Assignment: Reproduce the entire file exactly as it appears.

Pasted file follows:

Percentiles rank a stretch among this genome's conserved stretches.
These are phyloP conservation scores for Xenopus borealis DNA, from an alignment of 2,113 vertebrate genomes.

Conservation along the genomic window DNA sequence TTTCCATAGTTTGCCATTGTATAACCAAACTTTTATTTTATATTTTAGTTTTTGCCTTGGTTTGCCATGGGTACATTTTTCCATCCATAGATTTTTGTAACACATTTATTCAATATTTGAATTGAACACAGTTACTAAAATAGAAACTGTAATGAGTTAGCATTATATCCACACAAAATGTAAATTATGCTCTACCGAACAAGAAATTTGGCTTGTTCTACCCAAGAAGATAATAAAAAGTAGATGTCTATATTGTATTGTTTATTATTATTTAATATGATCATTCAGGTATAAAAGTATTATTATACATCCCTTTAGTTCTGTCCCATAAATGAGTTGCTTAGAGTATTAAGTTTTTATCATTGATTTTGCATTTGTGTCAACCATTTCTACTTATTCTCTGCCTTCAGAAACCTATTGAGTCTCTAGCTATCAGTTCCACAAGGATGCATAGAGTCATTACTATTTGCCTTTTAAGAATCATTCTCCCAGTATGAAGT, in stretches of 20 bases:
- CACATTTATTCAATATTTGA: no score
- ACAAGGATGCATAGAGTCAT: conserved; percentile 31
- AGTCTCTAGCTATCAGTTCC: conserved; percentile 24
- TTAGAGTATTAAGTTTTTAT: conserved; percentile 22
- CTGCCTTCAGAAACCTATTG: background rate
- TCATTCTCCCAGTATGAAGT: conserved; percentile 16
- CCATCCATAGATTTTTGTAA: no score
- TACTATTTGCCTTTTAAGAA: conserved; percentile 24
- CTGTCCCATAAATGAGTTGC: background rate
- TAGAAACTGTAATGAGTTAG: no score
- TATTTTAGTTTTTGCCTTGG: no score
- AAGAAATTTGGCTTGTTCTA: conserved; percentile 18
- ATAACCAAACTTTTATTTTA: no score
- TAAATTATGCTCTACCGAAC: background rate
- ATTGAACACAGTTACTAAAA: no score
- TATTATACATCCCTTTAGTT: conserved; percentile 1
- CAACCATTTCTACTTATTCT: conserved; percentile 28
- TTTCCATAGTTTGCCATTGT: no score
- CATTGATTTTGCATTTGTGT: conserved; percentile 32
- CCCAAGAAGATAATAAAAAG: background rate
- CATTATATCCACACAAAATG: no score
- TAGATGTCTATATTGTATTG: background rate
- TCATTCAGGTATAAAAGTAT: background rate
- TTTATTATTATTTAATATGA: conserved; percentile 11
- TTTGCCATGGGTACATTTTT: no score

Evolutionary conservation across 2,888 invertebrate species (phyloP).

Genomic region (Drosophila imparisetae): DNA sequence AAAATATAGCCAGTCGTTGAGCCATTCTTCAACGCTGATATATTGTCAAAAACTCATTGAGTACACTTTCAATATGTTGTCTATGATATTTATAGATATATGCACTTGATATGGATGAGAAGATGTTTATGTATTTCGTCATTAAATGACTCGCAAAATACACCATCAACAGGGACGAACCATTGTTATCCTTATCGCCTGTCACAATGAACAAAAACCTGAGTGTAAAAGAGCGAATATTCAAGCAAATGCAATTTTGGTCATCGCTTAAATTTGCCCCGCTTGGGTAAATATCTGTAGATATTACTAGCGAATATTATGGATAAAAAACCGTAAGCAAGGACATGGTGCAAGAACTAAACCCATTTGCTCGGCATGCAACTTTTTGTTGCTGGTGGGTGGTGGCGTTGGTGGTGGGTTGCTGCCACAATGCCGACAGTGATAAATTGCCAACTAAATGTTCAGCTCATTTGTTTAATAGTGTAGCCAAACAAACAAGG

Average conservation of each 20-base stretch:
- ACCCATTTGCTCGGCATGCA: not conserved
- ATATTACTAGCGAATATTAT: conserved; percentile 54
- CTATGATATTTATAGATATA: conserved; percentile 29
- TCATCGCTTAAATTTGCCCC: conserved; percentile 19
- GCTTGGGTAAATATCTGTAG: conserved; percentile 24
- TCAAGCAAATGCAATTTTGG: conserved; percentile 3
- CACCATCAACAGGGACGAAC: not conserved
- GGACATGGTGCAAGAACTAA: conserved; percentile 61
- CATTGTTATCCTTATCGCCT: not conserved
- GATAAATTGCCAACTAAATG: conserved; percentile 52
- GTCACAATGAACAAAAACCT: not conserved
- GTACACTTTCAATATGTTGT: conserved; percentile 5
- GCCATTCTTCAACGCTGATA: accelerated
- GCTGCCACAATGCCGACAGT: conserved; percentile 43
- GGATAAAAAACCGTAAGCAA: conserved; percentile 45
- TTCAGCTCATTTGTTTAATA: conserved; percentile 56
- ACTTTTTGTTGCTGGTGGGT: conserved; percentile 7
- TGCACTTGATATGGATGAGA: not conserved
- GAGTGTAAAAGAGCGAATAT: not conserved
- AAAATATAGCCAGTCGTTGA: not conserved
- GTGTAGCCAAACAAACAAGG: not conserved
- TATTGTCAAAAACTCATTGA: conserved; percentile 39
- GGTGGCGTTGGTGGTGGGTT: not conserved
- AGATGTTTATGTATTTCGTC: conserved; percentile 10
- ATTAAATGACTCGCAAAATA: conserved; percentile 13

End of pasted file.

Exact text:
Percentiles rank a stretch among this genome's conserved stretches.
These are phyloP conservation scores for Xenopus borealis DNA, from an alignment of 2,113 vertebrate genomes.

Conservation along the genomic window DNA sequence TTTCCATAGTTTGCCATTGTATAACCAAACTTTTATTTTATATTTTAGTTTTTGCCTTGGTTTGCCATGGGTACATTTTTCCATCCATAGATTTTTGTAACACATTTATTCAATATTTGAATTGAACACAGTTACTAAAATAGAAACTGTAATGAGTTAGCATTATATCCACACAAAATGTAAATTATGCTCTACCGAACAAGAAATTTGGCTTGTTCTACCCAAGAAGATAATAAAAAGTAGATGTCTATATTGTATTGTTTATTATTATTTAATATGATCATTCAGGTATAAAAGTATTATTATACATCCCTTTAGTTCTGTCCCATAAATGAGTTGCTTAGAGTATTAAGTTTTTATCATTGATTTTGCATTTGTGTCAACCATTTCTACTTATTCTCTGCCTTCAGAAACCTATTGAGTCTCTAGCTATCAGTTCCACAAGGATGCATAGAGTCATTACTATTTGCCTTTTAAGAATCATTCTCCCAGTATGAAGT, in stretches of 20 bases:
- CACATTTATTCAATATTTGA: no score
- ACAAGGATGCATAGAGTCAT: conserved; percentile 31
- AGTCTCTAGCTATCAGTTCC: conserved; percentile 24
- TTAGAGTATTAAGTTTTTAT: conserved; percentile 22
- CTGCCTTCAGAAACCTATTG: background rate
- TCATTCTCCCAGTATGAAGT: conserved; percentile 16
- CCATCCATAGATTTTTGTAA: no score
- TACTATTTGCCTTTTAAGAA: conserved; percentile 24
- CTGTCCCATAAATGAGTTGC: background rate
- TAGAAACTGTAATGAGTTAG: no score
- TATTTTAGTTTTTGCCTTGG: no score
- AAGAAATTTGGCTTGTTCTA: conserved; percentile 18
- ATAACCAAACTTTTATTTTA: no score
- TAAATTATGCTCTACCGAAC: background rate
- ATTGAACACAGTTACTAAAA: no score
- TATTATACATCCCTTTAGTT: conserved; percentile 1
- CAACCATTTCTACTTATTCT: conserved; percentile 28
- TTTCCATAGTTTGCCATTGT: no score
- CATTGATTTTGCATTTGTGT: conserved; percentile 32
- CCCAAGAAGATAATAAAAAG: background rate
- CATTATATCCACACAAAATG: no score
- TAGATGTCTATATTGTATTG: background rate
- TCATTCAGGTATAAAAGTAT: background rate
- TTTATTATTATTTAATATGA: conserved; percentile 11
- TTTGCCATGGGTACATTTTT: no score

Evolutionary conservation across 2,888 invertebrate species (phyloP).

Genomic region (Drosophila imparisetae): DNA sequence AAAATATAGCCAGTCGTTGAGCCATTCTTCAACGCTGATATATTGTCAAAAACTCATTGAGTACACTTTCAATATGTTGTCTATGATATTTATAGATATATGCACTTGATATGGATGAGAAGATGTTTATGTATTTCGTCATTAAATGACTCGCAAAATACACCATCAACAGGGACGAACCATTGTTATCCTTATCGCCTGTCACAATGAACAAAAACCTGAGTGTAAAAGAGCGAATATTCAAGCAAATGCAATTTTGGTCATCGCTTAAATTTGCCCCGCTTGGGTAAATATCTGTAGATATTACTAGCGAATATTATGGATAAAAAACCGTAAGCAAGGACATGGTGCAAGAACTAAACCCATTTGCTCGGCATGCAACTTTTTGTTGCTGGTGGGTGGTGGCGTTGGTGGTGGGTTGCTGCCACAATGCCGACAGTGATAAATTGCCAACTAAATGTTCAGCTCATTTGTTTAATAGTGTAGCCAAACAAACAAGG

Average conservation of each 20-base stretch:
- ACCCATTTGCTCGGCATGCA: not conserved
- ATATTACTAGCGAATATTAT: conserved; percentile 54
- CTATGATATTTATAGATATA: conserved; percentile 29
- TCATCGCTTAAATTTGCCCC: conserved; percentile 19
- GCTTGGGTAAATATCTGTAG: conserved; percentile 24
- TCAAGCAAATGCAATTTTGG: conserved; percentile 3
- CACCATCAACAGGGACGAAC: not conserved
- GGACATGGTGCAAGAACTAA: conserved; percentile 61
- CATTGTTATCCTTATCGCCT: not conserved
- GATAAATTGCCAACTAAATG: conserved; percentile 52
- GTCACAATGAACAAAAACCT: not conserved
- GTACACTTTCAATATGTTGT: conserved; percentile 5
- GCCATTCTTCAACGCTGATA: accelerated
- GCTGCCACAATGCCGACAGT: conserved; percentile 43
- GGATAAAAAACCGTAAGCAA: conserved; percentile 45
- TTCAGCTCATTTGTTTAATA: conserved; percentile 56
- ACTTTTTGTTGCTGGTGGGT: conserved; percentile 7
- TGCACTTGATATGGATGAGA: not conserved
- GAGTGTAAAAGAGCGAATAT: not conserved
- AAAATATAGCCAGTCGTTGA: not conserved
- GTGTAGCCAAACAAACAAGG: not conserved
- TATTGTCAAAAACTCATTGA: conserved; percentile 39
- GGTGGCGTTGGTGGTGGGTT: not conserved
- AGATGTTTATGTATTTCGTC: conserved; percentile 10
- ATTAAATGACTCGCAAAATA: conserved; percentile 13